(Bloomberg) -- The European Union needs to prolong measures to curb natural gas demand to ensure it can make it through next winter, especially in the event of a full cutoff of Russian supplies, according to the Bruegel think tank.

The prospect of a full-blown energy crisis in the EU has receded as a result of emergency measures put in place last year and mild weather. But the picture for next winter is less clear, with the region likely to have to compete for liquefied natural gas with China as the country emerges from Covid curbs.

The EU will need to cut gas demand by 13% from February to October, compared with the five-year average, Bruegel estimates show. That assumes Russian pipeline flows remain at current levels and temperatures are around normal.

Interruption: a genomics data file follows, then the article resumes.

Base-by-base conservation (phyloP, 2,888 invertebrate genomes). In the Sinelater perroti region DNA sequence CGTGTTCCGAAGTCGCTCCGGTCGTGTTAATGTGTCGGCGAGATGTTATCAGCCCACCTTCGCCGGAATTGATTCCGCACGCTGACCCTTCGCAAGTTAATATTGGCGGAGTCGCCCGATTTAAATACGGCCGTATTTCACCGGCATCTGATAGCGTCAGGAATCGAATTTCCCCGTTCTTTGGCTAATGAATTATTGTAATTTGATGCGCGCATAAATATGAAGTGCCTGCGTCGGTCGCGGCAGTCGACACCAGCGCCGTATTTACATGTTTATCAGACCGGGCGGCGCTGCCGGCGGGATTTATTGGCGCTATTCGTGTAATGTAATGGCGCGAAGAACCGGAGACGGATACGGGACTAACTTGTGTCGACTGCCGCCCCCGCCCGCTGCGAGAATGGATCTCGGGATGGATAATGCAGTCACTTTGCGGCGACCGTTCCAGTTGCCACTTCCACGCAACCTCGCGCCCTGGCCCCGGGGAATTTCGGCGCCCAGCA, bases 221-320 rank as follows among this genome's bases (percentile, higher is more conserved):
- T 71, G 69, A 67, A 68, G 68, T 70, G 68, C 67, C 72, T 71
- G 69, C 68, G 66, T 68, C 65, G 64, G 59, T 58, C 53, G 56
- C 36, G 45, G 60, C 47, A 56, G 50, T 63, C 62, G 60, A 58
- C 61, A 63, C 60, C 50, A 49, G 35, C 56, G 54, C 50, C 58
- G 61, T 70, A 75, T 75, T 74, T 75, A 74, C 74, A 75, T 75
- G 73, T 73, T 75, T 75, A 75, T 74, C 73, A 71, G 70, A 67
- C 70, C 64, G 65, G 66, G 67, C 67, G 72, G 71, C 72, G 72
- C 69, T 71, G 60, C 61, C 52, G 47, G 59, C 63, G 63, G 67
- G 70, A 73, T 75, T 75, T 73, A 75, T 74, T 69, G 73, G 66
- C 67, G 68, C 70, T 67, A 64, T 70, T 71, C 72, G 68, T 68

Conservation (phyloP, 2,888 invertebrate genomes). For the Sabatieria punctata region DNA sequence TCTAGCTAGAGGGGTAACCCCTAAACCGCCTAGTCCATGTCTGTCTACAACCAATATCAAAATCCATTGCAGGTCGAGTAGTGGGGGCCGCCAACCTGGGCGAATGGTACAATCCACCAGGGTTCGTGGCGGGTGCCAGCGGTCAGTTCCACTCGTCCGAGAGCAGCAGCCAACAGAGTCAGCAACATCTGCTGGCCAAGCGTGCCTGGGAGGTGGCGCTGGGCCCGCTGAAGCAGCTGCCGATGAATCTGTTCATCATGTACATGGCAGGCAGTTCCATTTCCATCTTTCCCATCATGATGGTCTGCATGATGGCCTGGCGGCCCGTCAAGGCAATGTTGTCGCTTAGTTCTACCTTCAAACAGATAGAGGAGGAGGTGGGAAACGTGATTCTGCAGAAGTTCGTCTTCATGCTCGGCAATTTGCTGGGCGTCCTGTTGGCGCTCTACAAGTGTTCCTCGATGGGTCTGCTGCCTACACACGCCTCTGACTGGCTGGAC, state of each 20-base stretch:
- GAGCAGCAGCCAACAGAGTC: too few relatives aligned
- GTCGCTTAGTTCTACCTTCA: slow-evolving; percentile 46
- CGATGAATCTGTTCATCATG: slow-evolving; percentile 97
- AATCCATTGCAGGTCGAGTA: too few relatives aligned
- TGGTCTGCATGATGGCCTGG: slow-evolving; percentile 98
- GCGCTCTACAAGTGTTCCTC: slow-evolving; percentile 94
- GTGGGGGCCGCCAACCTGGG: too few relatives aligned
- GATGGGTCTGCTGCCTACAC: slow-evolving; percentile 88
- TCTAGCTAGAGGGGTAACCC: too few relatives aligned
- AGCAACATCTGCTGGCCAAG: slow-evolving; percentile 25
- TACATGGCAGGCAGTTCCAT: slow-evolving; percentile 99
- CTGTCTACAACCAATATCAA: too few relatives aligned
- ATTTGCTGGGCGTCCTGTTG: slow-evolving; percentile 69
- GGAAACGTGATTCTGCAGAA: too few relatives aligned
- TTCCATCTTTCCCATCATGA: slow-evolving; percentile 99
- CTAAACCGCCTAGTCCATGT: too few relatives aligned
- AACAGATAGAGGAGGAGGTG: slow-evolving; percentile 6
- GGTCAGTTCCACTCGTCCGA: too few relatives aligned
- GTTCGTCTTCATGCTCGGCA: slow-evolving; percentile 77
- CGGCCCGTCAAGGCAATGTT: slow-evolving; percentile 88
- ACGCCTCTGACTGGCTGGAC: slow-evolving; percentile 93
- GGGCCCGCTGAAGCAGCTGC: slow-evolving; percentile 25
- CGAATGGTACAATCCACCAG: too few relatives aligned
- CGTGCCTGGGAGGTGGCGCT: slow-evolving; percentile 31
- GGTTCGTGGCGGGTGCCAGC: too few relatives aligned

Under a worst-case scenario, with no Russian pipeline gas and colder weather, demand reductions would need to reach almost 30%, the Brussels-based think tank said in a report. That compares with a cut of 12% achieved last year versus the three-year average, and an EU-wide voluntary target of 15%, which is due to expire next month.

“When it comes to the energy crisis, things are getting better but Europe is not yet out of the woods,” said Simone Tagliapietra, co-author of the report. “There is no place for complacency.”

The EU has set a goal to refill underground gas storage sites to 90% of capacity before winter. Replenishing them last summer sent prices soaring, something it’s keen to avoid next time. Finishing this winter with storage fuller than expected, and pressing ahead with joint EU purchases, may help mitigate that.

“Regardless of Russian flows, it is essential for the EU to continue reducing demand until October 2023,” Bruegel said. “Europe’s gas supply-demand balance will remain a tightrope walk for the next two years.”

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